The Financial Burdens Of High-Deductible Plans
By Salam Abdus, Thomas M. Selden and Patricia Keenan, from the Agency for Healthcare Research and Quality
Health Affairs, December 2016
The increased prevalence of high-deductible health plans raises concerns regarding high financial burdens from health care, particularly for low-income adults.
From the Introduction
The prevalence of high-deductible health plans within employer-sponsored insurance has more than doubled since the mid-2000s. However, no recent research has measured the actual financial burdens associated with high-deductible health plans, and we know of no prior nationally representative studies examining these burdens by income level. In this study we attempted to fill that research gap by examining the association between high-deductible health plans and high out-of-pocket burdens among people at various income levels with employer-sponsored insurance.
From the Discussion
This study examined the association between high-deductible health plans and high out-of-pocket burdens among those with employer-sponsored insurance by income level. Two key results stand out. First, the frequency of high family out-of-pocket burdens increased sharply with plan deductible levels among low-income enrollees (those with family incomes below 250 percent of poverty), reflecting both higher health care spending and higher premium contributions. In contrast, there were much smaller differences in high burden frequencies by deductible level in the higher-income groups. Second, regardless of deductible level, those in the low-income group were far more likely to have high burdens compared to those in the higher-income groups.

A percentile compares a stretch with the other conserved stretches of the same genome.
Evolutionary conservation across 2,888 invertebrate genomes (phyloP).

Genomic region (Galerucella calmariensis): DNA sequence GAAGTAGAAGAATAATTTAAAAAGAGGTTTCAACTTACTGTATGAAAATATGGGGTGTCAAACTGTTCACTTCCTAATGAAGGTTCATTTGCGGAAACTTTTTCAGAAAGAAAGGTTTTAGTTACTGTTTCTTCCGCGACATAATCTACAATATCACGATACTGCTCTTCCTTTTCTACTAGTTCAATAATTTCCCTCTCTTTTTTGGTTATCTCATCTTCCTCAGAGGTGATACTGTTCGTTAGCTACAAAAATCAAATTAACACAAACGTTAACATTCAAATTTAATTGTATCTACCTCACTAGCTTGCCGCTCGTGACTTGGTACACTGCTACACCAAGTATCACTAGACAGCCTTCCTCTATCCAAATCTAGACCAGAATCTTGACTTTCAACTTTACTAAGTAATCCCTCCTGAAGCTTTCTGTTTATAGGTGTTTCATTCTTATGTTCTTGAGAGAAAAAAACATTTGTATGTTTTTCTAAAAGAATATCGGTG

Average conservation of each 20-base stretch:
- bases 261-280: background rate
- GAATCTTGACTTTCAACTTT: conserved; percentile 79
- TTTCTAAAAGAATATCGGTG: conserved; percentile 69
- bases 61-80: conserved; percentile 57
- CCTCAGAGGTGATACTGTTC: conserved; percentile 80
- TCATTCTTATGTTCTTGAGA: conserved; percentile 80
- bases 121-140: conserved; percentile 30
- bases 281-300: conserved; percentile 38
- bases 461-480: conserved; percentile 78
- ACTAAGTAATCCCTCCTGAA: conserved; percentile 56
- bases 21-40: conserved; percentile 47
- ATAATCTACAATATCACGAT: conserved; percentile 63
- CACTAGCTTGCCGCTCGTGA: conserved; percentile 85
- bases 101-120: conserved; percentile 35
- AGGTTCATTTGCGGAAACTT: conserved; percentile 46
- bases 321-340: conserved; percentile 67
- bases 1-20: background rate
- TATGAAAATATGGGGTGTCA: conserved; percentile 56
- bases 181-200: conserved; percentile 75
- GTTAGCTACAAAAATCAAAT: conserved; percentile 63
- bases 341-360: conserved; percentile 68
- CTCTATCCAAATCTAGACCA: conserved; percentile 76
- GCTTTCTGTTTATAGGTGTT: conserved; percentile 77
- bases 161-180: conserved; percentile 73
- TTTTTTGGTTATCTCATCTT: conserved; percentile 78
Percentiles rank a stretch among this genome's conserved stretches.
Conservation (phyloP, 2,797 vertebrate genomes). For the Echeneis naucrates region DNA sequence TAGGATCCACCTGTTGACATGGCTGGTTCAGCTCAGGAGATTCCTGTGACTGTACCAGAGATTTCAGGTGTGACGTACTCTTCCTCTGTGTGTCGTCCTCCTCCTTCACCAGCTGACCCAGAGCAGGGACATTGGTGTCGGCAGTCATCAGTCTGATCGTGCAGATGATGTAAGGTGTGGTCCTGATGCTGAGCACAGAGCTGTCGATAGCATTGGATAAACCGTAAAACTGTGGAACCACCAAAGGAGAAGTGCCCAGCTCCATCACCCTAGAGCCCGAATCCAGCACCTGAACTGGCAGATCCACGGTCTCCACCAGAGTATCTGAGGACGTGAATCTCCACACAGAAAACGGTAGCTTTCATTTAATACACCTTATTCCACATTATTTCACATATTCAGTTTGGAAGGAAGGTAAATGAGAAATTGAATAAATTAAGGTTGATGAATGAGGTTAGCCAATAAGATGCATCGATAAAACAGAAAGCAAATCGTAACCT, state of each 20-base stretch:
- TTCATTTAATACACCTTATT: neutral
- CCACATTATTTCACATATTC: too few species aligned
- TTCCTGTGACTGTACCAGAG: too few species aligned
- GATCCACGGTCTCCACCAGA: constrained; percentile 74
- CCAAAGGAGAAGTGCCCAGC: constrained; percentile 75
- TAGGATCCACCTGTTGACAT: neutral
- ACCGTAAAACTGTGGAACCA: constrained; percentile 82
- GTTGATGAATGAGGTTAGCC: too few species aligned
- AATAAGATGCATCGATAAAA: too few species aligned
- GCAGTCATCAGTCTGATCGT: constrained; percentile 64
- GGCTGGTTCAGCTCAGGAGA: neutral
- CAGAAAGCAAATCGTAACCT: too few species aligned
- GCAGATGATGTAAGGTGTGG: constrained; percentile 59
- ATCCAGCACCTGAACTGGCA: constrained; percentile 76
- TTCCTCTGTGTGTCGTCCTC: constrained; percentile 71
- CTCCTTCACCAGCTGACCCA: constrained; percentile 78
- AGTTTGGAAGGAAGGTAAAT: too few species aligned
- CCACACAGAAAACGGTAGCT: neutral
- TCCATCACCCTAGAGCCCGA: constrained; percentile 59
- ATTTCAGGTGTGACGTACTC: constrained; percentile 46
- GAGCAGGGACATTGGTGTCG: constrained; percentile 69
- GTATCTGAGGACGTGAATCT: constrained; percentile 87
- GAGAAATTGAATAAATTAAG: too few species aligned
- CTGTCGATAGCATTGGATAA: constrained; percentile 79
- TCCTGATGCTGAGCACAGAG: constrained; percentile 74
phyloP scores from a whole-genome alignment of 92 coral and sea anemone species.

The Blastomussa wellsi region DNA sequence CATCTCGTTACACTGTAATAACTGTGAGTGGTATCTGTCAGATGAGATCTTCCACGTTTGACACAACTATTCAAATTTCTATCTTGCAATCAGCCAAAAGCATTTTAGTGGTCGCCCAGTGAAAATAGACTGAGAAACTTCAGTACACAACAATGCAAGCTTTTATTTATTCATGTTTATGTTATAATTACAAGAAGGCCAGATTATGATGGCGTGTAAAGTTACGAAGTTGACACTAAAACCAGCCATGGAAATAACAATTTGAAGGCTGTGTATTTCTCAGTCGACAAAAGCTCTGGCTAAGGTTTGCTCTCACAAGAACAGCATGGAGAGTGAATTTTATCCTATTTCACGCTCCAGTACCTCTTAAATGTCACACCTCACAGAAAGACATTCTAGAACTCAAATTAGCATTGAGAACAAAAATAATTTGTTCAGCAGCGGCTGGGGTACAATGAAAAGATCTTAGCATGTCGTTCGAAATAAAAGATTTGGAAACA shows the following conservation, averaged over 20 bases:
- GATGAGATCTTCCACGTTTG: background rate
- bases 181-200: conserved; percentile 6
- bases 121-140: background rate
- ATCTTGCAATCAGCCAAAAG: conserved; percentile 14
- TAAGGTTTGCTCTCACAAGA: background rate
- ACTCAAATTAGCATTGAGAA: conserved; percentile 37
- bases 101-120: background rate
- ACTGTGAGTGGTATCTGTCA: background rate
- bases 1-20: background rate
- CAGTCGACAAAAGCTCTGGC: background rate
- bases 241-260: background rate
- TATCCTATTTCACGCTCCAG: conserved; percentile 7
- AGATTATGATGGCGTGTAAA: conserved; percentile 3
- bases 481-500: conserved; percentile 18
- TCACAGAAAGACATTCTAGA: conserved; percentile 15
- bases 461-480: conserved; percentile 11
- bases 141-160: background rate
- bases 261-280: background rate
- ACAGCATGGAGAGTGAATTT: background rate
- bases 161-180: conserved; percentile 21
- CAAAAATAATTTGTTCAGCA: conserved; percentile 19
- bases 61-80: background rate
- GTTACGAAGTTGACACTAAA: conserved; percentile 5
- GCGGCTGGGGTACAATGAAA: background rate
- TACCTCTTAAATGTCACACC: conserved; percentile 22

By Don McCanne, M.D.
This is one more highly credible study that demonstrates that high-deductible health plans are creating great financial burdens amongst enrollees in employer-sponsored health plans. These burdens are especially large for low-income employees – a group that already suffers from high financial burdens.
The nation continues to push forward with expanding deductibles in health plans in spite of evidence that they are creating great harm by increasing financial burdens on individuals and families and by impairing access to essential health care services and products.
Why does the policy community continue to support high deductibles? Because it slows the rate of increases in the premiums charged for insurance plans – protecting the insurers’ market, though at a cost of placing a greater burden on patients.
By replacing the private insurers with a single payer system we would not have to be concerned about how high premiums are since a single payer system is equitably funded through the tax system and premiums go away. Furthermore, the greater costs that result in higher premiums would be far better controlled though the patient-friendly policies that are inherent in a well-designed single payer model.
Instead of making people suffer more, let’s just get rid of high-deductibles and the private insurers who create them and move on by enacting an improved Medicare for all.